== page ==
Superb 5 List Herbs That Can Grow In Water

Herbs That Can Grow In Water

Do you know herbs that can grow in water? Can you believe it? Perennial herbs are those that root in water and thrive throughout the winter. Nature created annual herbs to grow for one season, produce seeds, and then die. Perennials will continue to grow and produce new leaves as long as you pinch off the older leaves when they reach full size. In this blog, we also have best herb garden kits that you might want to read about it.

In general use, herbs are a widely distributed and widespread group of plants, excluding vegetables and other plants consumed for macronutrients, with savory or aromatic properties that are used for flavoring and garnishing food, for medicinal purposes, or for fragrances.”

List of The Herbs


Basil is a relatively simple plant to grow in water. Simply insert basil stem cuttings with leaf nodes in a container filled with water and set it in a well-lit spot. Take your cuttings after the host plant has reached maturity but before it begins to blossom. Replace the water in the container every few days, and make sure it receives enough of sunshine in the spot you’ve chosen. Move the roots into pots or transplant them into the garden after they reach a length of around two inches.


Catnip is another simple plant to grow from cuttings. Remove the bottom leaves from your stem cuttings from mature, healthy catnip plants. Place the cuttings in water. Change the water every day or every other day, and you should see fresh root growth within a week. Move each catnip plant into its own little container filled with sterile potting soil after the roots seem robust and healthy. Water the transplant on a daily basis and maintain it in dappled shade until new growth appears. That’s all there is to it.


Cilantro cuttings must be removed before the host plant begins to blossom in order for the plant to retain its particular cilantro taste. Remove the cuttings’ bottom leaves and set them in a glass jar filled with water. When the roots are long enough, place the rooted cutting in a pot of soil and place it in a sunny location. Allow for a two-month growing period before harvesting.


To take a fennel cutting, cut a mature fennel plant’s stalk down to one or two inches tall, leaving the root bulb intact. Place the slice in a small dish of water. Maintain the bowl’s water level so that it reaches the same level as the root bulb. Place the dish in a spot that gets some sunshine. Every other day, change the water.


Growing ginger in water is a little different than growing other herbs. Ginger must first establish roots in compost before it can be cultivated in water. Divide a ginger rhizome into multiple sections, each with a blossom. Fill a container halfway with compost and put each rhizome piece approximately two and a half cm under the earth. Water well and often, and keep a watch on its development.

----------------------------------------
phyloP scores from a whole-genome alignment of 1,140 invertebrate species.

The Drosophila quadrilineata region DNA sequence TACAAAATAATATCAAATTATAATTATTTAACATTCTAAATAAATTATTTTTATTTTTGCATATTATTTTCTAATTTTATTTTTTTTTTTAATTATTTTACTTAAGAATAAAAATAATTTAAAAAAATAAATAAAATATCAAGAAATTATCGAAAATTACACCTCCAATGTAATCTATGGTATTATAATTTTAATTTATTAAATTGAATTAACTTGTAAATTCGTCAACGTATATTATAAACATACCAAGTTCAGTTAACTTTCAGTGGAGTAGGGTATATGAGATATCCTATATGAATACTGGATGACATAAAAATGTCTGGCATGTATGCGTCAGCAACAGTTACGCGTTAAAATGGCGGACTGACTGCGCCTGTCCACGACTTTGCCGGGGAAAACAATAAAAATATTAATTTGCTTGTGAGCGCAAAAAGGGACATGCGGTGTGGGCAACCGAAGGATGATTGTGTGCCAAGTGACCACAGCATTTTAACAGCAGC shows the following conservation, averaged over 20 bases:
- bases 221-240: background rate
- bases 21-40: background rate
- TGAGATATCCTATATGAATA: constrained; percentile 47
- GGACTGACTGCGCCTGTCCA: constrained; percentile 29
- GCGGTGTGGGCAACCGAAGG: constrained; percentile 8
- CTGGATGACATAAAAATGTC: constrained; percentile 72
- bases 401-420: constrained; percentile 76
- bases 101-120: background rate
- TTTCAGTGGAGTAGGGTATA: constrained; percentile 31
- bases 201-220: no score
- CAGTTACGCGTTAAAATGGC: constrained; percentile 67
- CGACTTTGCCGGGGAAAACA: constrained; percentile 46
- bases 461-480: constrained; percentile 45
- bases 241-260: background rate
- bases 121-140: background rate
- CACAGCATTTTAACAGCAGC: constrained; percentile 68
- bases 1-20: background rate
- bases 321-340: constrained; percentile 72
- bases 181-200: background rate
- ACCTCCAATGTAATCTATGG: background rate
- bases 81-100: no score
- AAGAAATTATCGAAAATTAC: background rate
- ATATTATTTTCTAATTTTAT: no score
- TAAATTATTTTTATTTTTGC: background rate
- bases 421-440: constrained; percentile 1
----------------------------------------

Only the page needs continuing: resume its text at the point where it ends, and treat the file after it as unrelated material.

Use a container that is at least three square feet (or one square foot for each rhizome piece you are trying to root) and four to six inches deep, and fill it with two inches of growth material. Check for rhizome germination on a regular basis, and if you discover new stems and leaves, pluck the best-looking plants up and rinse the dirt from their roots.

Spread out the roots of the newborn ginger plants on top of the growth media. Maintain a distance of at least one foot between each plant. Pour enough growth media over the plants to cover their roots and keep them attached. Connect the hydroponic container to its water supply and fertilize the young plants every two hours with a regular hydroponic fertilizer solution, maintaining the pH of the water between 5.5 and 8.

Herbs are a fantastic way to add flavour and colour to any sort of dish or drink, whether sweet or savoury, without adding fat, salt or sugars.”

Allow your ginger plants to recuperate in darkness for eight hours after receiving 18 hours of light each day from a grow lamp. Your ginger plants will sprout rhizomes and be ready to harvest in about four months. Pull up the rhizomes, wash them, dry them, and store them in a cold, dry place.

You may also replant ginger by soaking portions of the root in water for one night, then planting them in a container with soil and placing it in a warm, sunny location. In water, ginger may also grow and generate leaves. To do so, lay a piece of rhizome with little roots in a cup or jar of water and replace the water every other day.

Was this helpful?

Thanks for your feedback!